You know the feeling. That dreaded high school or college reunion is just around the corner. Having moved back to my hometown, the usual excuses didn’t work. I went to the social hour, drank a glass of reunion Chablis, talked briefly to a man from Florida (who I couldn’t place from way back when) and quickly left. The short story is that one thing led to another. A proposal made a year later on a Caribbean cruise was accepted, followed by a decision to hike the Grand Canyon rim-to-rim in a single day just before the big event. What was I thinking!
Over 5 million people visit the Grand Canyon each year. Of those visitors, only 1% ever goes down below the rim into the Canyon. Most of those camp overnight. Fewer still hike the Canyon rim-to-rim in a single day, an activity frowned upon by the Park Rangers. In our age group the numbers who hike from one rim to the other in a single day are infinitesimal.
5:00 a.m. Monday, October 10th
We were dropped off at Yaki Point, the South Kaibab Trailhead (elev 7,260 ft). From here, it’s over 4,700 ft down to the Canyon floor. We estimated our rim-to-rim time at 12 hours as my fiancé, Jack, had hiked it in that time in 2000. A first-quarter moon hung in the night sky and the temperature was a brisk 44o. We traveled light. Our friend, Bill, hiked with us on this first leg to Phantom Ranch. A judge, he would marry us at the North Rim the next evening at sunset and all the special permissions were in place.
Cedar Ridge. A hitching rail is here for mule trains going down to and coming up from Phantom Ranch. Mule trains have the right of way and we’d scramble up off-trail to let them go by. The exposed trail was full of hazards including mule poop! Few protective barriers exist and we carefully descended deeper into the Canyon.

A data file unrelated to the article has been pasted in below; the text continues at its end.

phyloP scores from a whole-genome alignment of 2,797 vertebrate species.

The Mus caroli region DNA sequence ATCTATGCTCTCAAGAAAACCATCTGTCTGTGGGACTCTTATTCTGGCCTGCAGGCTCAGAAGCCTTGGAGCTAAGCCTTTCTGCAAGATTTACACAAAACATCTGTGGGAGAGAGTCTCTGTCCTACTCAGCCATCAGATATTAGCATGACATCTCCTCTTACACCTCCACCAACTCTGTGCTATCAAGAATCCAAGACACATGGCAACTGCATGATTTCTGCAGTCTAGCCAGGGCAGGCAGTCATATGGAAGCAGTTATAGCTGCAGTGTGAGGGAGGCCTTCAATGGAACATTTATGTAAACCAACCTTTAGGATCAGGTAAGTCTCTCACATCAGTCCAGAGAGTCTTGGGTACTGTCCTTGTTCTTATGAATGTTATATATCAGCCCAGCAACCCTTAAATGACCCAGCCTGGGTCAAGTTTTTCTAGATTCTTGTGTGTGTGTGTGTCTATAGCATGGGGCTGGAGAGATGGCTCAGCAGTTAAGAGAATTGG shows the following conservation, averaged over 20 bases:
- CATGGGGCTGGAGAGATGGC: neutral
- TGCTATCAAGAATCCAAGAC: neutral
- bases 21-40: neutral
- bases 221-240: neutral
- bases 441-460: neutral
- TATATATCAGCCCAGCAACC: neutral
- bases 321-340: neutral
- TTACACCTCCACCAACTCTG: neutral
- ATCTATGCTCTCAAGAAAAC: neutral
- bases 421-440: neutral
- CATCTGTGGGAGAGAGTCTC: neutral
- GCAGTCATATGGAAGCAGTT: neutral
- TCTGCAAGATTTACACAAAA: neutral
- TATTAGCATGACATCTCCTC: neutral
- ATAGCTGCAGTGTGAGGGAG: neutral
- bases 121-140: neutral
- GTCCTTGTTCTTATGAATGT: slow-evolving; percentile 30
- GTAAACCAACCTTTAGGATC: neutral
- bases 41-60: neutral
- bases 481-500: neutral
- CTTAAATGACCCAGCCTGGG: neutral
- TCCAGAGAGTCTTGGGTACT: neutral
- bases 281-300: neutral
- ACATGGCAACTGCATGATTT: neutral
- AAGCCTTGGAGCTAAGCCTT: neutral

The Tip Off. Just beyond Skeleton Point, the Colorado River slid into view and was a shimmering emerald green ribbon below.
The Tonto Trail Junction. My legs morphed into over-cooked spaghetti so we rested, refueled and rehydrated. Because of climatic extremes created by almost 5,000 ft of elevation change, search and rescue missions are launched every year. I sensed I might be one, but with no taxi in sight, whistling for a mule seemed to be the only option.
The Black Bridge (Kaibab Suspension Bridge). It swayed under our red-dust covered boots. Light bounced off sculpted Canyon walls and danced on the Colorado below. The sun sparked hot. Layers of clothing came off and we put on protective sun hats, sunglasses and plenty of sunscreen. We passed through the Black Bridge Tunnel and remains of a kiva of the ancestral Puebloan (Anasazi), and the Bright Angel Campground close to Phantom Ranch.
Phantom Ranch at Bright Angel Creek. 7.1 miles from the Yaki Point Trailhead, it is open year-round. At their post office, we mailed 100 postcard wedding announcements. Slower than the pony express, the red postmark said: “Carried by mule from Phantom Ranch of the Grand Canyon.” Bill left us and hiked on ahead. Reality was daunting. Phantom Ranch was still 14 miles from, and a 5,679 ft climb up to the North Rim Trailhead!
From Phantom Ranch. Pushing on, we worked our way through “The Box” over a series of 4 bridges that crisscrossed Bright Angel Creek at right and left angles. Every rock of the water-cut canyon glowed and the creek jittered like a mirage.